Feeding Your Baby - Breastfeeding Advice & Support

Feeding and Nurturing Your Baby


Our midwives and infant feeding coordinators are here to support you, should you choose to breastfeed your child.

Benefits of breastfeeding your baby

The benefits of breastfeeding have been well evidenced and midwives and health visitors are keen to highlight the benefits to both mum and baby:

Breast fed babies are:

  • Five times less likely to present with gastrointestinal infections (tummy bugs) or urinary tract infections.
  • Two times less likely to have a chest infection.
  • Two times less likely to have an allergy if they are from an allergic family.  This includes eczema, asthma or diabetes.
  • If the babies are premature they are 20-fold less likely to get neonatal necrotising enterocolitis, a bowel condition, which can be life threatening.
  • Have improved cognitive development.
  • And are less likely to be obese in childhood or later adult life.

Mothers who breastfeed:

  • Have reduced risks of breast cancer, ovarian cancer and osteoporosis later in life.
  • Regain their pre-pregnancy weight more quickly and their womb contracts to its pre-pregnant state more quickly, reducing their likelihood of postpartum bleeding or womb infections.


If you’ve decided to bottlefeed your baby, you’ve probably got many questions about what formula to use, how much formula you should feed your baby and what equipment you need.

Your midwife, health visitor or infant feeding coordinator can answer any questions that you may have and provide you with a range of advice, information and support.

The Start4Life website also has handy guides on how to make up your baby’s bottle with formula, how to feed your baby, as well as support to help you overcome any problems or challenges you may face bottlefeeding your baby.

Mixed Feeding

Many mums want to combine breastfeeding with bottlefeeding either using expressed breast milk or infant formula. As with breastfeeding or bottlefeeding on their own, mixed feeding can also present mums with some challenges and there useful advice and support on mixed feeding is available on the Start4Life website.


Skilled counselling can help mums to start and continue breastfeeding and support is available in Greater Manchester from Homestart teams. To find out more, families can call Homestart on: 07802 883947. Homestart also have a range of great videos on infant feeding on YouTube that mums can access by visiting: https://www.youtube.com/channel/UCLu5ktrW08FBsowxW7dDlUA.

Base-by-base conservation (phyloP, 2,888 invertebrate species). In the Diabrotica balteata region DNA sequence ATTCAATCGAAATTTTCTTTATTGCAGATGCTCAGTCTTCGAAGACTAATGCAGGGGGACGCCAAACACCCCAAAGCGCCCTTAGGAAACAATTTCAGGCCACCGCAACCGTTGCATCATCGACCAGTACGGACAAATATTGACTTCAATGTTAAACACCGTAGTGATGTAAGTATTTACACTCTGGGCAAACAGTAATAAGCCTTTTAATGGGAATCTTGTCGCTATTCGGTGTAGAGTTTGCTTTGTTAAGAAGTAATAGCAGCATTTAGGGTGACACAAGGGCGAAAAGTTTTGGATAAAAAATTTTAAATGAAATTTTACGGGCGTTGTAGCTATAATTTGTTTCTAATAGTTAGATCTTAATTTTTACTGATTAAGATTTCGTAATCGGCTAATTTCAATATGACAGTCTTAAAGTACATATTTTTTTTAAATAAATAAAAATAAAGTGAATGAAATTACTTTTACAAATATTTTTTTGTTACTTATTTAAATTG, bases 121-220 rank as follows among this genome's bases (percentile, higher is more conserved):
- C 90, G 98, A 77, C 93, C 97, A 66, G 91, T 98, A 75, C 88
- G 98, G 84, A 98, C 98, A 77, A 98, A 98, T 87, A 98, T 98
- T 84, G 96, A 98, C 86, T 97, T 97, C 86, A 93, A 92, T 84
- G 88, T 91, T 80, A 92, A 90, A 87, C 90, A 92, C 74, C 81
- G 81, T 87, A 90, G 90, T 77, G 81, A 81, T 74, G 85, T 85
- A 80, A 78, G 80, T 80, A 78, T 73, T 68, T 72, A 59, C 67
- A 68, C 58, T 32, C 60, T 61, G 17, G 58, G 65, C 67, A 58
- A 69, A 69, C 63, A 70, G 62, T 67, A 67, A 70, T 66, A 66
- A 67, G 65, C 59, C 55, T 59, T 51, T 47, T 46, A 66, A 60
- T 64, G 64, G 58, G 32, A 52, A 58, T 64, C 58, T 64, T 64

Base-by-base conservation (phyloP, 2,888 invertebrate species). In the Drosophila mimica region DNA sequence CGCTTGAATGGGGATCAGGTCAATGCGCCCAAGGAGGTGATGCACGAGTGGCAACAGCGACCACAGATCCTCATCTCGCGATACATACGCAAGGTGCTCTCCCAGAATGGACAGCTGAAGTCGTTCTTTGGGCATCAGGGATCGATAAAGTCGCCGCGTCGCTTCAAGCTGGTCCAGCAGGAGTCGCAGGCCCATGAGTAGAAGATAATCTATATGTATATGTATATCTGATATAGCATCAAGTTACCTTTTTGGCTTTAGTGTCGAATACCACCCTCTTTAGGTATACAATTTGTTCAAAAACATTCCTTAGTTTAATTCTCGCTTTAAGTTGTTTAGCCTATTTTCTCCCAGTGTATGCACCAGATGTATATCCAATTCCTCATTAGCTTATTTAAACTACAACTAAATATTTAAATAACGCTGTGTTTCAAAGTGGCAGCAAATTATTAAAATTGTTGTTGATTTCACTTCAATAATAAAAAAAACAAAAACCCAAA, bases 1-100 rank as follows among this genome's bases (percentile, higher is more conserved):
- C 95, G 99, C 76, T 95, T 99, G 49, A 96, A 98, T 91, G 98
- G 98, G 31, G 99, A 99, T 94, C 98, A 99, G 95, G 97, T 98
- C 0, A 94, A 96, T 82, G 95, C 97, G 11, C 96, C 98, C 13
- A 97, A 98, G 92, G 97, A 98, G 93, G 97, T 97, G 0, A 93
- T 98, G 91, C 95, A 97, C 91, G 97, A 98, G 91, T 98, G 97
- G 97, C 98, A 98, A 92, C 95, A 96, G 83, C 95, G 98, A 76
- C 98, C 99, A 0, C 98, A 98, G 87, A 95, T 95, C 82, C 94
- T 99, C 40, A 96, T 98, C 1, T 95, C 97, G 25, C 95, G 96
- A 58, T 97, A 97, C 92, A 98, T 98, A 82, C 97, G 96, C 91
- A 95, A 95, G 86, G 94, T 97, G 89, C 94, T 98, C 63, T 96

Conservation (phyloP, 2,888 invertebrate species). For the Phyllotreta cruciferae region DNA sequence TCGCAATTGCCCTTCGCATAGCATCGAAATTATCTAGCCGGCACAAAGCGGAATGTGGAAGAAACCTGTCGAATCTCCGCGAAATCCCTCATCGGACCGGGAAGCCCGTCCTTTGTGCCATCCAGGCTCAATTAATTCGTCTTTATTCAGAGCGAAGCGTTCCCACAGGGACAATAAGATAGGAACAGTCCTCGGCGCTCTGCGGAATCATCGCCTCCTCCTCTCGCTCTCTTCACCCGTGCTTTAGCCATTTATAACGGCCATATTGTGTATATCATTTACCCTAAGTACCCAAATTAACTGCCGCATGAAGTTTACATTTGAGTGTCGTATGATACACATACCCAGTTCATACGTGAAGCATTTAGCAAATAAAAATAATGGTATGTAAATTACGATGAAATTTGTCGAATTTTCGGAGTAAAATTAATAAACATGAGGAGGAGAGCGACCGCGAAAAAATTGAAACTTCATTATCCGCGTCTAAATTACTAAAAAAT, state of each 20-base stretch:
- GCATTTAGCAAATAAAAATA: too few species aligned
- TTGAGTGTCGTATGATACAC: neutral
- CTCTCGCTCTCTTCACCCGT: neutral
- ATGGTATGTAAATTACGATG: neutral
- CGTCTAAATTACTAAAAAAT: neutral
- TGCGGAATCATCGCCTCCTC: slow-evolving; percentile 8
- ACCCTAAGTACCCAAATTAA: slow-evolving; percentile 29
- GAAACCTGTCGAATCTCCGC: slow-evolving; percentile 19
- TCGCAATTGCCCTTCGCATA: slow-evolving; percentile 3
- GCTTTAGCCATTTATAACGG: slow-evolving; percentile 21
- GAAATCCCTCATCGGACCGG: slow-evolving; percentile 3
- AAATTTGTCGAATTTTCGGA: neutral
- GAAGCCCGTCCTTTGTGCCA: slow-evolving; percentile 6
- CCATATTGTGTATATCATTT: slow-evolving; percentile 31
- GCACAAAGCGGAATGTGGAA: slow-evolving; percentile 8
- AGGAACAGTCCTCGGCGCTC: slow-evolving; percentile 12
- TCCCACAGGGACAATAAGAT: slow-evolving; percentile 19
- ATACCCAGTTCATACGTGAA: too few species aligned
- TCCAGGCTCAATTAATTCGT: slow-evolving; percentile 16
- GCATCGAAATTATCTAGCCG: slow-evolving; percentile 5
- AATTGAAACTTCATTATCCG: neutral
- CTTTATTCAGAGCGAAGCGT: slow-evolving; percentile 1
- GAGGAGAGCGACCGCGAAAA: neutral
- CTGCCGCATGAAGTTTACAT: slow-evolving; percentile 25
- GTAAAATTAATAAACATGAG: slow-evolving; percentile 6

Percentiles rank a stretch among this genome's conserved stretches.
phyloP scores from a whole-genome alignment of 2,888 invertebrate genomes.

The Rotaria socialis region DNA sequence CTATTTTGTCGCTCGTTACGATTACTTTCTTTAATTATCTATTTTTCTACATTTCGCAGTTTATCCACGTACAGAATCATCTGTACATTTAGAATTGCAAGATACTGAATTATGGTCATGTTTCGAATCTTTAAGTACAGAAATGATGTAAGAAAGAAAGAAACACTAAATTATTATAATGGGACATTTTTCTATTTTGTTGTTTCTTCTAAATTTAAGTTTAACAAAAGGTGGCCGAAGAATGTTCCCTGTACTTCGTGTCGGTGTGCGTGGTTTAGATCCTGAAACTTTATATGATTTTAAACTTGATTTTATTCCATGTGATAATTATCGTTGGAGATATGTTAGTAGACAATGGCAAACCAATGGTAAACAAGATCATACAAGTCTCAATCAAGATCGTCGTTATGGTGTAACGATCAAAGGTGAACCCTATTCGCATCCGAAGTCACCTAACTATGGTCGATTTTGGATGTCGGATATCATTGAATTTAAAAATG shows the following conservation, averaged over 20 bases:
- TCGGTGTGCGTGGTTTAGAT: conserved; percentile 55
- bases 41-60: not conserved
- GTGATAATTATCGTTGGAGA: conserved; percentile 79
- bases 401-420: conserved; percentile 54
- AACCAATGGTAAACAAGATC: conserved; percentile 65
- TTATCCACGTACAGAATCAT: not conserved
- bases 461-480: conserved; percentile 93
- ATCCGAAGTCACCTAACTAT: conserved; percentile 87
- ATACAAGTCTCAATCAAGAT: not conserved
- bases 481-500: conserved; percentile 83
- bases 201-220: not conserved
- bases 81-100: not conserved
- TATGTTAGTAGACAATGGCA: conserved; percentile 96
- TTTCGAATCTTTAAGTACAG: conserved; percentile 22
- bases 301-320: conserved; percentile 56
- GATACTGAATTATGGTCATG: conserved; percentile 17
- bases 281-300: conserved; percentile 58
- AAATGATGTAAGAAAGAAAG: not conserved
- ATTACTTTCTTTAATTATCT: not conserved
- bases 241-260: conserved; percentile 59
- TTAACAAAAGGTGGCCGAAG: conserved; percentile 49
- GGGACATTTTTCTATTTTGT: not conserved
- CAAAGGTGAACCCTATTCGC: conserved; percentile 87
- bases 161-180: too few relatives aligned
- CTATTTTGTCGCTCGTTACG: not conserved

Infant Feeding Leads

The Northern Care Alliance has Infant feeding leads who are available to provide support to women who wish to breastfeed their baby.

Wendy Blackwood - Royal Oldham Hospital maternity, Neonatal Unit and Paediatric Services and other clinical areas including Rochdale Infirmary and Fairfield General Hospital 

E-mail: wendy.blackwood@nca.nhs.uk

Pauline Mulhall - Salford Health Visitor and Community Services and Salford Royal Hospital Infant Feeding Lead 

E-mail: Pauline.mulhall@nca.nhs.uk

Joanne Mayall - Oldham Health Visitor & Community Services 

E-mail: joanne.mayall@nca.nhs.uk

Vicky Thomas - Bury Health Visitor & Community Services

E-mail: Victoria.thomas@nca.nhs.uk

Amanda Hadlow - Rochdale Health Visitor & Community services

E-mail: amand.hadlow@nca.nhs.uk

Tongue Tie 

Tongue-tie (ankyloglossia) is where the strip of skin connecting the baby's tongue to the bottom of their mouth is shorter than usual.

It can sometimes restrict the tongue’s movement, making it harder for babies to breastfeed. It is often diagnosed during a baby’s newborn physical examination, but it can be difficult to spot.

If you think that your baby your baby is struggling to feed and may have tongue tie, speak to your midwife, health visitor of GP.

Common signs of tongue tie

Your baby may have tongue tie if they’re struggling to latch on properly when you’re breastfeeding or if they’re unable to stay attached for a full feed. Other signs are your baby being unsettled or hungry all the time, not gaining weight as they should, or making a clicking sound as they feed. Other signs that your baby might have tongue tie are if they have difficulty moving their tongue up or side to side or difficulty sticking their tongue out.


If your baby is able to feed, treatment may not be necessary. If treatment is required, it may involve a simple procedure called a tongue-tie division, which involves cutting the short, tight bit of skin connecting the underside of the tongue to the bottom of the mouth. This treatment is nothing to worry about. It is a quick, simple and virtually painless procedure, which will help your child’s feeding immediately. The procedure is usually performed by your GP, nurse or midwife and they will be able to explain your options with you in more detail.

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